Everyone’s getting their om on this Sunday for International Yoga Day, but yoga instructor Karen Zivan lives a good chunk of her life on the yoga mat, where she does the poses she says help keep her sane and steady.
The yogi and mother of five boys wants Israeli soldiers to do yoga, in addition to their daily regimen of push-ups and five-kilometer runs.
She started with trying to get her own sons — she has five — down on the mat, particularly during their military service. Now that two of them have done their army service and the third is about to finish this summer, she’s sure that yoga would have helped them stay calm and focused.
“The army is tough and yoga keeps you calm and centered,” she said. “But they never wanted to try it.”
That could have been because it was their own mother who was pushing it.
But Zivan — whose two youngest sons still face army service –remains convinced that yoga could help soldiers deal with the emotional and physical stresses of daily life in the army.
So Zivan, an immigrant from Rochester, New York, created Masa L’Koach, a program to bring yoga to the army, and began a search for the right contact in the army. She worked with a nonprofit organization that seeks out services for soldiers, hoping they could help her find someone. She visited the Wingate Institute, a sports training facility near Netanya that is also used for military training.
“I spoke with top officers, a lieutenant colonel,” said Zivan. “I didn’t get anywhere.”
She established several pilot programs where she could, working with young men and women in pre-army training programs, with lone soldiers during their leaves from the army and with soldiers suffering from post-traumatic stress disorder.
Then she caught a break.
During a weekend yoga class held in her home in Hashmonaim, a West Bank settlement that is nearly all Orthodox and consists of about half English-speaking homes, a neighbor’s son currently serving in the army mentioned that other soldiers in his unit would benefit from the ancient Indian practice.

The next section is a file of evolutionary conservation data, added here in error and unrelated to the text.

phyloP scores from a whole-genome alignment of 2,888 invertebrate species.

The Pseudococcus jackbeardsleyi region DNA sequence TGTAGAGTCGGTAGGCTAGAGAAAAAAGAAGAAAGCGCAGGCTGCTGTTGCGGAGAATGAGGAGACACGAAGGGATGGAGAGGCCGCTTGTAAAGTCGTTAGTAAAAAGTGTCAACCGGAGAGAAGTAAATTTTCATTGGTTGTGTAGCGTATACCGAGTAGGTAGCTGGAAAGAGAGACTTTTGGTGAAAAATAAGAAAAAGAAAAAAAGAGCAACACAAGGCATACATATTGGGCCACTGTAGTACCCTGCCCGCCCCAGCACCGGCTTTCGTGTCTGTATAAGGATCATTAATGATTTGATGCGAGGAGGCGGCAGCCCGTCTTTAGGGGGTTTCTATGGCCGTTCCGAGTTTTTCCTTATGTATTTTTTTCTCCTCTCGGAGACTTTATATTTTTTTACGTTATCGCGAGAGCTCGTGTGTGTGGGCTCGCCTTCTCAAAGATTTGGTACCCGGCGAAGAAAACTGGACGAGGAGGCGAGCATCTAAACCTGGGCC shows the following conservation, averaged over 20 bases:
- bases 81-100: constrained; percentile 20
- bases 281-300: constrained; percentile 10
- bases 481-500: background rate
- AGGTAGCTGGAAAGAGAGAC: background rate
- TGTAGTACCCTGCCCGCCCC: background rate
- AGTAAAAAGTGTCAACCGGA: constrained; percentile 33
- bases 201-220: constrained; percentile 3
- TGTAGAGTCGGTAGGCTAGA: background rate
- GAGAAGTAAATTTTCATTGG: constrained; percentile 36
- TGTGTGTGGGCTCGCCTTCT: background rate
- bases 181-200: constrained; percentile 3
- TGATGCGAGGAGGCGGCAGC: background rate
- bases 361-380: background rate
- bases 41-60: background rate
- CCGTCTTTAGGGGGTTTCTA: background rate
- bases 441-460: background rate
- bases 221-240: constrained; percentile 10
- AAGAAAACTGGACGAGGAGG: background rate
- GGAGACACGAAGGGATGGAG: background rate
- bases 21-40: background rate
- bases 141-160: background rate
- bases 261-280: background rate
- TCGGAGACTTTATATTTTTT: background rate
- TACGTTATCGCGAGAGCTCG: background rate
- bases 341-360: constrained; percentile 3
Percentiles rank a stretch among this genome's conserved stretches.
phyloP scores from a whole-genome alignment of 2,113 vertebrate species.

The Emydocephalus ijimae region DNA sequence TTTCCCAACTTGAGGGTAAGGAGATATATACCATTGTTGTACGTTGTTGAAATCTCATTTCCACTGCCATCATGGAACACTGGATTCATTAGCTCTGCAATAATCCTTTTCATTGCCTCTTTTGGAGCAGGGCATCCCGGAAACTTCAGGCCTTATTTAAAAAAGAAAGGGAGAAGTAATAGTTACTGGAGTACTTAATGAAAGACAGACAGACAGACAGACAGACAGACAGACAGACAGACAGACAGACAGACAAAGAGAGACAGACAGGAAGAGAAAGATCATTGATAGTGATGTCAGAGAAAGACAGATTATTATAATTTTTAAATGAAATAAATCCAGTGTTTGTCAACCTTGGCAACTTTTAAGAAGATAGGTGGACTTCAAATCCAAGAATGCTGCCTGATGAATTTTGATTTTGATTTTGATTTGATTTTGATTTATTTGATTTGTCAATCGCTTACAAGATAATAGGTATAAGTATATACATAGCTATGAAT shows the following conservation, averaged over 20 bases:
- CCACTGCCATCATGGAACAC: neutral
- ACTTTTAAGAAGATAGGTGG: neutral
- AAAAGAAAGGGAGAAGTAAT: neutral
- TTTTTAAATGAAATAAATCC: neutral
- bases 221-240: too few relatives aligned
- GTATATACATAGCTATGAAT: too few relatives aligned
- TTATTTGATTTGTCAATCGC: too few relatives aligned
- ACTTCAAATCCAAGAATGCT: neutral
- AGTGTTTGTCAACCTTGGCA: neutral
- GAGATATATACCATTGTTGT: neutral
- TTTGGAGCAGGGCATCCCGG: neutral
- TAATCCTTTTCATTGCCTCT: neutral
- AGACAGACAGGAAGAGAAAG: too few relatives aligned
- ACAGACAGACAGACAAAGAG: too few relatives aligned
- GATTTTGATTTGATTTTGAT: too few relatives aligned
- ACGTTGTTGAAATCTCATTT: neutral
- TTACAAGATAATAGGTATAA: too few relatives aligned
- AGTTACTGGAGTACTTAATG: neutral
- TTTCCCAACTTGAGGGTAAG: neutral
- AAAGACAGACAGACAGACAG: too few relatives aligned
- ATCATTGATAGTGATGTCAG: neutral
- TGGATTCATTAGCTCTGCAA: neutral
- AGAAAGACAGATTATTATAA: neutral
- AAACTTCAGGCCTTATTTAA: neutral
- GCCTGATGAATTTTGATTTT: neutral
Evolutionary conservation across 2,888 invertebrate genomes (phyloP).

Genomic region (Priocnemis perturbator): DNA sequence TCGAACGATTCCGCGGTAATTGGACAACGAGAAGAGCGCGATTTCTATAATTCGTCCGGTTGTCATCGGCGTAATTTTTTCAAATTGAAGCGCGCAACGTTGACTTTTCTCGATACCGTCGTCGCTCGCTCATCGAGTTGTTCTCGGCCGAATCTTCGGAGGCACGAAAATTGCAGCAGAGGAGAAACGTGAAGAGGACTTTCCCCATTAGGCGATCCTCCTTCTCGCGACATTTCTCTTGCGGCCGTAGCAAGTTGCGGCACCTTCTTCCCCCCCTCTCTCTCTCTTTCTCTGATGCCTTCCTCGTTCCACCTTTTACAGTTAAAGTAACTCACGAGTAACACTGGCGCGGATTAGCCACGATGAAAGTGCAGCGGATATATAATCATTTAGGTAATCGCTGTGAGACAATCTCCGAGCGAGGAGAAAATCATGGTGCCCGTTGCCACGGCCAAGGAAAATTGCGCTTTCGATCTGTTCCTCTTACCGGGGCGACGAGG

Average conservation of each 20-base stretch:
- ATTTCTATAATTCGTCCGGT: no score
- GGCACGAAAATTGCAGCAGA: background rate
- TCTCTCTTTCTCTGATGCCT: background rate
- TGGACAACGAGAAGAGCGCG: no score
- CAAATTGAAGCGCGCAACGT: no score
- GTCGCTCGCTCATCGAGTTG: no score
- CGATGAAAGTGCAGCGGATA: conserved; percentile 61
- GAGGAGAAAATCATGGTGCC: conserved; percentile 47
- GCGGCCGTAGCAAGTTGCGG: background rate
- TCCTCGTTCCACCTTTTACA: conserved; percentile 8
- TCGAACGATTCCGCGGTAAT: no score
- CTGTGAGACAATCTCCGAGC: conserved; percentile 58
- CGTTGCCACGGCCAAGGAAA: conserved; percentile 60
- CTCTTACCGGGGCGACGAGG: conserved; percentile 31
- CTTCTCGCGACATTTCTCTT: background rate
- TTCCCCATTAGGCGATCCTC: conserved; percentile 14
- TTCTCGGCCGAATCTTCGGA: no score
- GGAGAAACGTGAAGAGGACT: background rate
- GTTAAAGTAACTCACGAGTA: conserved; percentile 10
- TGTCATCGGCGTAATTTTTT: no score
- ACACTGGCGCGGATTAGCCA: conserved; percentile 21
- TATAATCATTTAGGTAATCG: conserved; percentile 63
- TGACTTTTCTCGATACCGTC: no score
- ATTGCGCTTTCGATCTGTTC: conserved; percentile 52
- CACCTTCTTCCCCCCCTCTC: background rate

“I got right on it,” said Zivan. “I said, ‘Let me speak to your commanding officer, let’s get on your base.’”
It was a lesson in how the army works, said Zivan. The soldier’s officer spoke to Zivan and invited her to teach yoga to his unit, without it being an army-wide program.
Zivan contacted Frances Mburu, a yogi from Kenya who was spending time in Israel, thinking that his powerful, athletic body would impress the young soldiers.
“I knew they should see a very athletic guy giving the class, to see the power and athleticism that’s in yoga,” said Zivan. “It shouldn’t just be a mom of someone volunteering.”
Four months ago, Mburu and Zivan began holding a weekly evening class at an army base in Petah Tikva.
“It’s a very, very sweaty class,” she said. “Sometimes the soldiers have been out all night and they still get into it. They’re amazingly happy afterwards, and they have all these questions for us.”
What works, said Zivan, is that she and Mburu work with the soldiers according to their levels of strength. As young men and women barely out of their teens, they require a steady physical pace but also crave the relaxed peacefulness offered by yoga. Now, she said, they want to know how to achieve that kind of quiet calm during the rest of the week.
“Now that they know the poses, they’re thinking about what poses do for them. We’re not there to give massages. There’s a lot of empowerment and flexibility,” she said. “Now they’re ready to talk about the emotional, healthy part of the yoga process.”
There are, of course, humorous aspects of teaching yoga to a group of 19- and 20-year-olds, said Zivan.
There’s the grocery cart that’s used to store the soldiers’ guns during class. There are Zivan and Frances’ army green yoga T-shirts printed with the message, “Namaste, my officer.”
There’s also the goofing around that happens during certain poses, such as when they do handstands against each other’s backs, grabbing one another’s ankles and bending forward for a “huge back opener,” said Zivan.
“They high-five and hug each other afterwards,” she said. “Of course, they’re close to begin with.”
For Zivan, these initial yoga sessions feel like a major accomplishment, but she has much bigger plans.
“You can tell me I got into the army, but I didn’t do that yet. I’m just teaching some soldiers yoga,” she said. “I want this to be so much bigger. I want the army to call this a requirement in training. As a mother of a soldier, I want soldiers to know that when they ask for things that make sense, people listen.”
For now, she’s training some of the soldiers to become yoga teachers themselves, preparing for the day when yoga becomes an army-wide program. Her initiative, Masa L’Koach, is partnered with an American yoga school in order to offer certification to the fledgling instructors.
She’s also feeling particularly satisfied with that Thursday evening yoga class.
“We’re on such a high after every class,” said Zivan. “We feel amazing, and then we feel that next Thursday, we’ll just give a better class.”